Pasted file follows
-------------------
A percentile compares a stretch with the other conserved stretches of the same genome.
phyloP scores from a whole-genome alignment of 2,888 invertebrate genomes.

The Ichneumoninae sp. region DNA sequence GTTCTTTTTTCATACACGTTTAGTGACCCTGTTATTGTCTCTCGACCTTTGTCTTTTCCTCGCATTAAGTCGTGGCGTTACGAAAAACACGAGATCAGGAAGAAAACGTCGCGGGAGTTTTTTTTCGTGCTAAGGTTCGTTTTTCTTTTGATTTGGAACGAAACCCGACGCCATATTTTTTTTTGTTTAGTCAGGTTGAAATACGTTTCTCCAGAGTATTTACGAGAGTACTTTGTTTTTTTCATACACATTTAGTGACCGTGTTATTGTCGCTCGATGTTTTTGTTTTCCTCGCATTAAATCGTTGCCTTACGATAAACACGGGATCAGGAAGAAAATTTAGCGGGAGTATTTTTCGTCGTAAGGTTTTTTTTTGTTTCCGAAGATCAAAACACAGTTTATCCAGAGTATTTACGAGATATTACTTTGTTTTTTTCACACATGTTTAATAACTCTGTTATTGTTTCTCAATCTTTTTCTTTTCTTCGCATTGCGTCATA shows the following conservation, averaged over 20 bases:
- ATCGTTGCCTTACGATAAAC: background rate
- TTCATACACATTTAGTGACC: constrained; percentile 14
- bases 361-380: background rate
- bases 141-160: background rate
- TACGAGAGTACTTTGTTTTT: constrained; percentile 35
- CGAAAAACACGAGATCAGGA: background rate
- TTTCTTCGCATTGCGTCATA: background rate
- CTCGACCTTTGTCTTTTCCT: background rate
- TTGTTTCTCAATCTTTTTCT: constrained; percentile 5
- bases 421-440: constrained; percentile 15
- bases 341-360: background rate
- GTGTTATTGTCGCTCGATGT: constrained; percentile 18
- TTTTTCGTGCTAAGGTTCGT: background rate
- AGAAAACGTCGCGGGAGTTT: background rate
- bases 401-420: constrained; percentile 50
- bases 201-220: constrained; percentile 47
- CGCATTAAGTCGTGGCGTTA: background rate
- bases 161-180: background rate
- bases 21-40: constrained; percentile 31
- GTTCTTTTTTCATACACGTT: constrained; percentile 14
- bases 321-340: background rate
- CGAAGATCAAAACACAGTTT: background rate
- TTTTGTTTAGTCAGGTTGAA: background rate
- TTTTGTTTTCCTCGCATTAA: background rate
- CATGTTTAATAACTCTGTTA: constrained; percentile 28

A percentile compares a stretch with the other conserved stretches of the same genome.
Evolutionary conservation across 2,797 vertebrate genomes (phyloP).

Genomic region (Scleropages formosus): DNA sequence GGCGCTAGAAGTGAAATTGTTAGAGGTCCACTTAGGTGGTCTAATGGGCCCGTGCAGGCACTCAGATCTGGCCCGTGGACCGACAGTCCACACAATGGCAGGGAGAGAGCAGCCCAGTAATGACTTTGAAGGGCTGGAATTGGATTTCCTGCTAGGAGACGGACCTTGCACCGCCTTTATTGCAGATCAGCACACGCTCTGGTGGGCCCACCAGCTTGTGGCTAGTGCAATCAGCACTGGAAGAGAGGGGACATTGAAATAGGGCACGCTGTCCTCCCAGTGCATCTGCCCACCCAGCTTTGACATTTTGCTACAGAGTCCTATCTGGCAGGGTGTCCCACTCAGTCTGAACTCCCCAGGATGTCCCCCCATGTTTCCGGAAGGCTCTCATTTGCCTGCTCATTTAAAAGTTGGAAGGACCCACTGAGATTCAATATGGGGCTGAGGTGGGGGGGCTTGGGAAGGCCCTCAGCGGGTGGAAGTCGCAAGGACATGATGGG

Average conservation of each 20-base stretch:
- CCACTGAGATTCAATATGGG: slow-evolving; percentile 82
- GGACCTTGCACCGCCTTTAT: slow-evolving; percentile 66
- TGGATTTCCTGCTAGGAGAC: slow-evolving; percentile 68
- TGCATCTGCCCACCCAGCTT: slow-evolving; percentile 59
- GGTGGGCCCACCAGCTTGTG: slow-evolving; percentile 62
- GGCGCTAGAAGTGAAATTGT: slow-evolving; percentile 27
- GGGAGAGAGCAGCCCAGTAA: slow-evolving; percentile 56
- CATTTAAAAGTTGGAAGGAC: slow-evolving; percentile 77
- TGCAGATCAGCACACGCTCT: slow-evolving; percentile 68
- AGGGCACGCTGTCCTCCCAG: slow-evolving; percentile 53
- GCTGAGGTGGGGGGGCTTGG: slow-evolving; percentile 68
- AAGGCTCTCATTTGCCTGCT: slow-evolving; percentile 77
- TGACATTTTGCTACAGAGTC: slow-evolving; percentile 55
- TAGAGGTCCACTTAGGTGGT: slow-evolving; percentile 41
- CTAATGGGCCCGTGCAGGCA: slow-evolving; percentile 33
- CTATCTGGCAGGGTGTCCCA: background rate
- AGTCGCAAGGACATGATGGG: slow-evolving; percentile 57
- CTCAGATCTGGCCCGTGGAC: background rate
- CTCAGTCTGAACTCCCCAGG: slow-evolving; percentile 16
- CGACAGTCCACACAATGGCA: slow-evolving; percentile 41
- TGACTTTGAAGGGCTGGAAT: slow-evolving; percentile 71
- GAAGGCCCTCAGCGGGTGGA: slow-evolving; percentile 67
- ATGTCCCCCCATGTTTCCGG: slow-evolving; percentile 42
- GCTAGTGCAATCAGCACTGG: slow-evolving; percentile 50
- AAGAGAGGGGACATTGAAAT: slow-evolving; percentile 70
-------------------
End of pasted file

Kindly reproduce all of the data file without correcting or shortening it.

A percentile compares a stretch with the other conserved stretches of the same genome.
phyloP scores from a whole-genome alignment of 2,888 invertebrate genomes.

The Ichneumoninae sp. region DNA sequence GTTCTTTTTTCATACACGTTTAGTGACCCTGTTATTGTCTCTCGACCTTTGTCTTTTCCTCGCATTAAGTCGTGGCGTTACGAAAAACACGAGATCAGGAAGAAAACGTCGCGGGAGTTTTTTTTCGTGCTAAGGTTCGTTTTTCTTTTGATTTGGAACGAAACCCGACGCCATATTTTTTTTTGTTTAGTCAGGTTGAAATACGTTTCTCCAGAGTATTTACGAGAGTACTTTGTTTTTTTCATACACATTTAGTGACCGTGTTATTGTCGCTCGATGTTTTTGTTTTCCTCGCATTAAATCGTTGCCTTACGATAAACACGGGATCAGGAAGAAAATTTAGCGGGAGTATTTTTCGTCGTAAGGTTTTTTTTTGTTTCCGAAGATCAAAACACAGTTTATCCAGAGTATTTACGAGATATTACTTTGTTTTTTTCACACATGTTTAATAACTCTGTTATTGTTTCTCAATCTTTTTCTTTTCTTCGCATTGCGTCATA shows the following conservation, averaged over 20 bases:
- ATCGTTGCCTTACGATAAAC: background rate
- TTCATACACATTTAGTGACC: constrained; percentile 14
- bases 361-380: background rate
- bases 141-160: background rate
- TACGAGAGTACTTTGTTTTT: constrained; percentile 35
- CGAAAAACACGAGATCAGGA: background rate
- TTTCTTCGCATTGCGTCATA: background rate
- CTCGACCTTTGTCTTTTCCT: background rate
- TTGTTTCTCAATCTTTTTCT: constrained; percentile 5
- bases 421-440: constrained; percentile 15
- bases 341-360: background rate
- GTGTTATTGTCGCTCGATGT: constrained; percentile 18
- TTTTTCGTGCTAAGGTTCGT: background rate
- AGAAAACGTCGCGGGAGTTT: background rate
- bases 401-420: constrained; percentile 50
- bases 201-220: constrained; percentile 47
- CGCATTAAGTCGTGGCGTTA: background rate
- bases 161-180: background rate
- bases 21-40: constrained; percentile 31
- GTTCTTTTTTCATACACGTT: constrained; percentile 14
- bases 321-340: background rate
- CGAAGATCAAAACACAGTTT: background rate
- TTTTGTTTAGTCAGGTTGAA: background rate
- TTTTGTTTTCCTCGCATTAA: background rate
- CATGTTTAATAACTCTGTTA: constrained; percentile 28

A percentile compares a stretch with the other conserved stretches of the same genome.
Evolutionary conservation across 2,797 vertebrate genomes (phyloP).

Genomic region (Scleropages formosus): DNA sequence GGCGCTAGAAGTGAAATTGTTAGAGGTCCACTTAGGTGGTCTAATGGGCCCGTGCAGGCACTCAGATCTGGCCCGTGGACCGACAGTCCACACAATGGCAGGGAGAGAGCAGCCCAGTAATGACTTTGAAGGGCTGGAATTGGATTTCCTGCTAGGAGACGGACCTTGCACCGCCTTTATTGCAGATCAGCACACGCTCTGGTGGGCCCACCAGCTTGTGGCTAGTGCAATCAGCACTGGAAGAGAGGGGACATTGAAATAGGGCACGCTGTCCTCCCAGTGCATCTGCCCACCCAGCTTTGACATTTTGCTACAGAGTCCTATCTGGCAGGGTGTCCCACTCAGTCTGAACTCCCCAGGATGTCCCCCCATGTTTCCGGAAGGCTCTCATTTGCCTGCTCATTTAAAAGTTGGAAGGACCCACTGAGATTCAATATGGGGCTGAGGTGGGGGGGCTTGGGAAGGCCCTCAGCGGGTGGAAGTCGCAAGGACATGATGGG

Average conservation of each 20-base stretch:
- CCACTGAGATTCAATATGGG: slow-evolving; percentile 82
- GGACCTTGCACCGCCTTTAT: slow-evolving; percentile 66
- TGGATTTCCTGCTAGGAGAC: slow-evolving; percentile 68
- TGCATCTGCCCACCCAGCTT: slow-evolving; percentile 59
- GGTGGGCCCACCAGCTTGTG: slow-evolving; percentile 62
- GGCGCTAGAAGTGAAATTGT: slow-evolving; percentile 27
- GGGAGAGAGCAGCCCAGTAA: slow-evolving; percentile 56
- CATTTAAAAGTTGGAAGGAC: slow-evolving; percentile 77
- TGCAGATCAGCACACGCTCT: slow-evolving; percentile 68
- AGGGCACGCTGTCCTCCCAG: slow-evolving; percentile 53
- GCTGAGGTGGGGGGGCTTGG: slow-evolving; percentile 68
- AAGGCTCTCATTTGCCTGCT: slow-evolving; percentile 77
- TGACATTTTGCTACAGAGTC: slow-evolving; percentile 55
- TAGAGGTCCACTTAGGTGGT: slow-evolving; percentile 41
- CTAATGGGCCCGTGCAGGCA: slow-evolving; percentile 33
- CTATCTGGCAGGGTGTCCCA: background rate
- AGTCGCAAGGACATGATGGG: slow-evolving; percentile 57
- CTCAGATCTGGCCCGTGGAC: background rate
- CTCAGTCTGAACTCCCCAGG: slow-evolving; percentile 16
- CGACAGTCCACACAATGGCA: slow-evolving; percentile 41
- TGACTTTGAAGGGCTGGAAT: slow-evolving; percentile 71
- GAAGGCCCTCAGCGGGTGGA: slow-evolving; percentile 67
- ATGTCCCCCCATGTTTCCGG: slow-evolving; percentile 42
- GCTAGTGCAATCAGCACTGG: slow-evolving; percentile 50
- AAGAGAGGGGACATTGAAAT: slow-evolving; percentile 70